Beijing will issue a $1 bn soft loan to help Belarus out of its current account crisis. Minsk will reciprocate by granting China equity stakes and joint ventures in strategic sectors, such as machinery and power generation. This follows $15 bn in loans issued by Chinese banks to Belarus over the past two years.

These developments are emblematic of China’s global expansion. With foreign exchange reserves at half of GDP, China is looking to reinvest surplus capital overseas. Since 2009, it has poured more money into developing economies than the World Bank. In the process, Beijing is expanding diplomatic influence, securing resources and markets, and promoting the globalization of state-owned firms. Like other low-income countries, Belarus is eager to obtain Chinese capital and technology on preferential terms. But Belarus is unique in several respects.

China is entering just as the Belarusian economy faces severe challenges. China sympathizes with a post-socialist country ruled by a strong state. If China, as opposed to Russia or the EU, becomes Belarus’s major investor, this could have major implications for the country’s future. Belarus may also become a geostrategic node for China in Eastern Europe. This could trump the EU’s efforts to isolate Belarus, as well as challenge Russia’s attempts to control its smaller neighbor.

Historically, Belarus has not been a popular place to invest. In 2000-10, the average share of FDI to GDP was below the level for post-Soviet states, even though Belarus’s economy is very small. In the industrial sector, firms with foreign investment account for less than a tenth of total output and employment. China thus appears to be venturing into an investment backwater.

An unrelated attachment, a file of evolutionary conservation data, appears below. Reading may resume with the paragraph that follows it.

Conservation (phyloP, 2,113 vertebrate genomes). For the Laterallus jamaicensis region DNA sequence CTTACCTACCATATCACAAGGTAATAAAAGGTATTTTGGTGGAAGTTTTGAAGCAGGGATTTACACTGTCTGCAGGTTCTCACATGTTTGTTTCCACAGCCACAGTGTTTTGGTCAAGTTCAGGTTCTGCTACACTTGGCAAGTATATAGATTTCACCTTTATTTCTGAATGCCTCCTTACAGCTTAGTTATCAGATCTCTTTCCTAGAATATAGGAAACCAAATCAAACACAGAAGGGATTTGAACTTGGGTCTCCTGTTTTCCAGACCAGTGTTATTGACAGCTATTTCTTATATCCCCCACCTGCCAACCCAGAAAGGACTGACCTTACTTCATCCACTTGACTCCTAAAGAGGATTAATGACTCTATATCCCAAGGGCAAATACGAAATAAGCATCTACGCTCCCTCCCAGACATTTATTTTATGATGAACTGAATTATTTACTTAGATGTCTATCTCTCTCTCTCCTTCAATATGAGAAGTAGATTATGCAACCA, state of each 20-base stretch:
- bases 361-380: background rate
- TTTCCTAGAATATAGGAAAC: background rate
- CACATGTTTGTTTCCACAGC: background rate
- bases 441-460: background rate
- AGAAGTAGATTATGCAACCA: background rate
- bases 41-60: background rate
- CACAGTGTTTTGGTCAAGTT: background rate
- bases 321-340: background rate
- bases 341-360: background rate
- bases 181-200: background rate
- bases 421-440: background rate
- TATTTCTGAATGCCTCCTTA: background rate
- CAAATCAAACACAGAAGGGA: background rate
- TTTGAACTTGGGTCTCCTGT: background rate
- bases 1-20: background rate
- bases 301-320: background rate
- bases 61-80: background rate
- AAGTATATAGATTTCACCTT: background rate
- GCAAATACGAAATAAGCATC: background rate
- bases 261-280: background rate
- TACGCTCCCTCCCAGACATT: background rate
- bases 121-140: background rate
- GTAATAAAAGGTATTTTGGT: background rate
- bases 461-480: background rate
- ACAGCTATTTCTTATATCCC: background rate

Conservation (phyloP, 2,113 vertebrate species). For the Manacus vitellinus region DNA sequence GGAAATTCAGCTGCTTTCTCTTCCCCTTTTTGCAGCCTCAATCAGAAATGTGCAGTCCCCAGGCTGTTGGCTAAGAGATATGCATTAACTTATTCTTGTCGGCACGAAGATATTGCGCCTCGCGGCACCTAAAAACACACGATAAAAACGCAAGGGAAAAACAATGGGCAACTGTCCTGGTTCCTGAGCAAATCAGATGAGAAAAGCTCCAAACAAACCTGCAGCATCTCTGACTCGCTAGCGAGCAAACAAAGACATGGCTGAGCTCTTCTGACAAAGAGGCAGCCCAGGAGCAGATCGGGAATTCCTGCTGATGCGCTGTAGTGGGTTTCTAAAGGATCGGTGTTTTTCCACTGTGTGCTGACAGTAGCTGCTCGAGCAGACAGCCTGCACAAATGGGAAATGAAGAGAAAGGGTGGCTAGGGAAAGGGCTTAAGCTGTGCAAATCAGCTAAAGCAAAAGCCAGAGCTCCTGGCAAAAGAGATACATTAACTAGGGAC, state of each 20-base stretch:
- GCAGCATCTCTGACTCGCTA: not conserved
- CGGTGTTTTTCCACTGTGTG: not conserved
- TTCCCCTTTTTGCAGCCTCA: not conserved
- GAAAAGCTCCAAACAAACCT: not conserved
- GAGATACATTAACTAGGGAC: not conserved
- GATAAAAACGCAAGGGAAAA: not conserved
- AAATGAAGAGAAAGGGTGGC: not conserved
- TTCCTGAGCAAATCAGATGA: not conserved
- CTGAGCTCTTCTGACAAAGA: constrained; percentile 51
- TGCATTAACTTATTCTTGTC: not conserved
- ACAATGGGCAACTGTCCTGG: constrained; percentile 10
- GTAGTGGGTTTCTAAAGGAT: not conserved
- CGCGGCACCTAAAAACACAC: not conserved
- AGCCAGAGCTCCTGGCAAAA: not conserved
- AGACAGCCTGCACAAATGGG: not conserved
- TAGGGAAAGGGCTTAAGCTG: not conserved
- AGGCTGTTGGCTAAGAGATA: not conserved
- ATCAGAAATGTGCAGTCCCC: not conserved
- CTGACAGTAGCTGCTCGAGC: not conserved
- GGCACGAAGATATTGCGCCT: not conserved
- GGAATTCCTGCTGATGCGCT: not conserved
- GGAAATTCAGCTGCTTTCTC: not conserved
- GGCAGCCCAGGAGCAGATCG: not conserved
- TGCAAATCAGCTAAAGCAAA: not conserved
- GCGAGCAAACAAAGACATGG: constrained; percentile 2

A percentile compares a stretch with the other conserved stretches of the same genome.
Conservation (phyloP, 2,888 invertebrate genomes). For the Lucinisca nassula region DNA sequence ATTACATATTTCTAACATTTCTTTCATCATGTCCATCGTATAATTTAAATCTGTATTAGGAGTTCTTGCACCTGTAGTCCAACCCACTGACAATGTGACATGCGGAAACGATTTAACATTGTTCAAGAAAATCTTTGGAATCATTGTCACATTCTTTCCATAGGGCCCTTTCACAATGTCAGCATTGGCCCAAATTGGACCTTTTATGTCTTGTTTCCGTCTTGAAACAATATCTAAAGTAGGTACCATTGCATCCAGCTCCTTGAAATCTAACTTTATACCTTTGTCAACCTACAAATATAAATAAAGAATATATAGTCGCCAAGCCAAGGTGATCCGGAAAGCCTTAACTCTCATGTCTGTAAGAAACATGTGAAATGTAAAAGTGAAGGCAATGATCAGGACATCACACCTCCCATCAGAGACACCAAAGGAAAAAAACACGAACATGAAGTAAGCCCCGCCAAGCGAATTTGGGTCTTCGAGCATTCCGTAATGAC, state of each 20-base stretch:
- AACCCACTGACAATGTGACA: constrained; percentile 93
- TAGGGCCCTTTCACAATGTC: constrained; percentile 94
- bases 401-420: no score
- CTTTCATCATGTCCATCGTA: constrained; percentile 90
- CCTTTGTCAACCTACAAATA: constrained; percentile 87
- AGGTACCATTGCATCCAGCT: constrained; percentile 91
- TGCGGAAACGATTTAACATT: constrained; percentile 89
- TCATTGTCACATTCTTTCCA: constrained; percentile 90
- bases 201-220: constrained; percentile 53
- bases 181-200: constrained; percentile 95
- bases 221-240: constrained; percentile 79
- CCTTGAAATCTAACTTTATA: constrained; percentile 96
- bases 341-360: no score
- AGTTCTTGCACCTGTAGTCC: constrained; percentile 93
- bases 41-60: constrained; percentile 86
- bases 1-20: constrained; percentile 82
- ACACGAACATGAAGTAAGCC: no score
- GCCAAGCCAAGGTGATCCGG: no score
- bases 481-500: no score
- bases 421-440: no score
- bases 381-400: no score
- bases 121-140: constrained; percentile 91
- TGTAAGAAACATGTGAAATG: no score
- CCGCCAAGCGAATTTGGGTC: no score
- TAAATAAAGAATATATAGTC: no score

But conditions for foreign investors in Belarus are a lot better today than ten years ago. FDI inflows increased markedly in 2007, from less than one percent to four percent of GDP. Unlike exports, which plummeted after the crisis in 2009, FDI inflows have remained high.

Source: UNCTAD

FDI growth is likely to continue with or without the Chinese. Belarus is an extremely open economy, with trade volume at 101 percent of GDP in 2010. Theory and empirics dictate that foreign investment follows trade. More importantly, the government, in spite of excessive interference in the economy, has  implemented measures to attract investment. In an April 2008 speech to the National Assembly, President Lukashenka announced the target of making Belarus one of the 30 countries with the best business climate. This is echoed in a report by the cabinet’s Foreign Investment Consultative Council, which also aims to increase FDI to one fifth of GDP in the next decade.